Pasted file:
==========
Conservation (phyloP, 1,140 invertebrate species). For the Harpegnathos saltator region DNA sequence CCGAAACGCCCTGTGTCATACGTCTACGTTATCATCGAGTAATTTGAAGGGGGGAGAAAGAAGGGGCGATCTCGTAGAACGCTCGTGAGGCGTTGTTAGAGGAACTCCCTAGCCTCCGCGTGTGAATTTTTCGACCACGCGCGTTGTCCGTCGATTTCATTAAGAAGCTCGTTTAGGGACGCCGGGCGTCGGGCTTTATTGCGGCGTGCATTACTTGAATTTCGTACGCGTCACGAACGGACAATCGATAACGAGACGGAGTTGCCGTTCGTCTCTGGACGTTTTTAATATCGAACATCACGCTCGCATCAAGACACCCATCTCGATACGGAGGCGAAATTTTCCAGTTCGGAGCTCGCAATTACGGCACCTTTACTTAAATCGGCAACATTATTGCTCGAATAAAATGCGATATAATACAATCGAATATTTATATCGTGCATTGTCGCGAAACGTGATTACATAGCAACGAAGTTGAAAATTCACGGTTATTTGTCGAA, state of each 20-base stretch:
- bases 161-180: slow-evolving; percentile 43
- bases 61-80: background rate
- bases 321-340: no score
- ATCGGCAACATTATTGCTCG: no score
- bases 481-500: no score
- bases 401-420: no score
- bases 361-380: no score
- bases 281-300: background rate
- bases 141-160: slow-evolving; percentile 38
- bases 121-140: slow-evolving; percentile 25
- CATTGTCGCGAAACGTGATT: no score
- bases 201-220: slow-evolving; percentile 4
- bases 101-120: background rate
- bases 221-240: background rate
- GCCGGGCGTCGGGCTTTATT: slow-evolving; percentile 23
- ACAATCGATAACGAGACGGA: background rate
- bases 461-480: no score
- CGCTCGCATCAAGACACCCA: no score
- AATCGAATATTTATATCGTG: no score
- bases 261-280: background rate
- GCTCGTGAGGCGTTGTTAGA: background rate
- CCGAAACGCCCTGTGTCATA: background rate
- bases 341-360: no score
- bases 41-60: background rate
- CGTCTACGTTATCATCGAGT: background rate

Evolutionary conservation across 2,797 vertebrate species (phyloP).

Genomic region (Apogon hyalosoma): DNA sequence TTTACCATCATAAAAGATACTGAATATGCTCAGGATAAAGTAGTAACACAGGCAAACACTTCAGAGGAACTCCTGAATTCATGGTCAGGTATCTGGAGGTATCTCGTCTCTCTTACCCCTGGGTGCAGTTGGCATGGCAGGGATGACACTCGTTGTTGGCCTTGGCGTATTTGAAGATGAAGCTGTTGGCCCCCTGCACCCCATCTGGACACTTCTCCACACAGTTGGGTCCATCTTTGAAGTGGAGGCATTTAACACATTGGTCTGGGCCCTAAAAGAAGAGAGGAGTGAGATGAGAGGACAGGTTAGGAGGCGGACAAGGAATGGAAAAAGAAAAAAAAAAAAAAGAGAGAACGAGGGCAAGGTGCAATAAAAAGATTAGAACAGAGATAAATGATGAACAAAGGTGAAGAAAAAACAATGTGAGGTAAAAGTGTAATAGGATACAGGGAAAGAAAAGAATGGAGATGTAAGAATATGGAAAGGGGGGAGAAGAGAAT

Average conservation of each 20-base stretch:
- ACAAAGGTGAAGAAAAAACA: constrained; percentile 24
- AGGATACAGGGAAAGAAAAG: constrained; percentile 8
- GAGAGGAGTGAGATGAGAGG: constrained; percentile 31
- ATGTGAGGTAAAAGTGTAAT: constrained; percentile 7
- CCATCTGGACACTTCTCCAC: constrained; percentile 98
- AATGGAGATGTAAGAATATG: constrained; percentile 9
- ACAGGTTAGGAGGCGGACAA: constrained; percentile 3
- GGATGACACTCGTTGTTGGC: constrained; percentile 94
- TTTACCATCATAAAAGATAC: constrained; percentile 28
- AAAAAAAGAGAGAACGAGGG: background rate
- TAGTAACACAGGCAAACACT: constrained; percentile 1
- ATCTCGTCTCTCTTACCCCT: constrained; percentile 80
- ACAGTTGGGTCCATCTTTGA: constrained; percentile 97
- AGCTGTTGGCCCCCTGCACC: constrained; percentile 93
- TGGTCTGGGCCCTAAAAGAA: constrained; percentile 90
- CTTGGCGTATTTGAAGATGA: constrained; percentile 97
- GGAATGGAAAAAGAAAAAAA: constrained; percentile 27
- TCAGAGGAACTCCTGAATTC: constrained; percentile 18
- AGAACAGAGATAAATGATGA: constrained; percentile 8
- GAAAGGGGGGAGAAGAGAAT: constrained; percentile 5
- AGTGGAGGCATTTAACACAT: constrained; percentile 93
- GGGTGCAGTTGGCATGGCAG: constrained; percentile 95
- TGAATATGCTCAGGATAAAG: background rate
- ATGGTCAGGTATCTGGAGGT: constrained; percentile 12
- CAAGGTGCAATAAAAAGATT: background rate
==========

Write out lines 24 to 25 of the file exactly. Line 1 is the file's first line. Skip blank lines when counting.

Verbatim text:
- bases 341-360: no score
- bases 41-60: background rate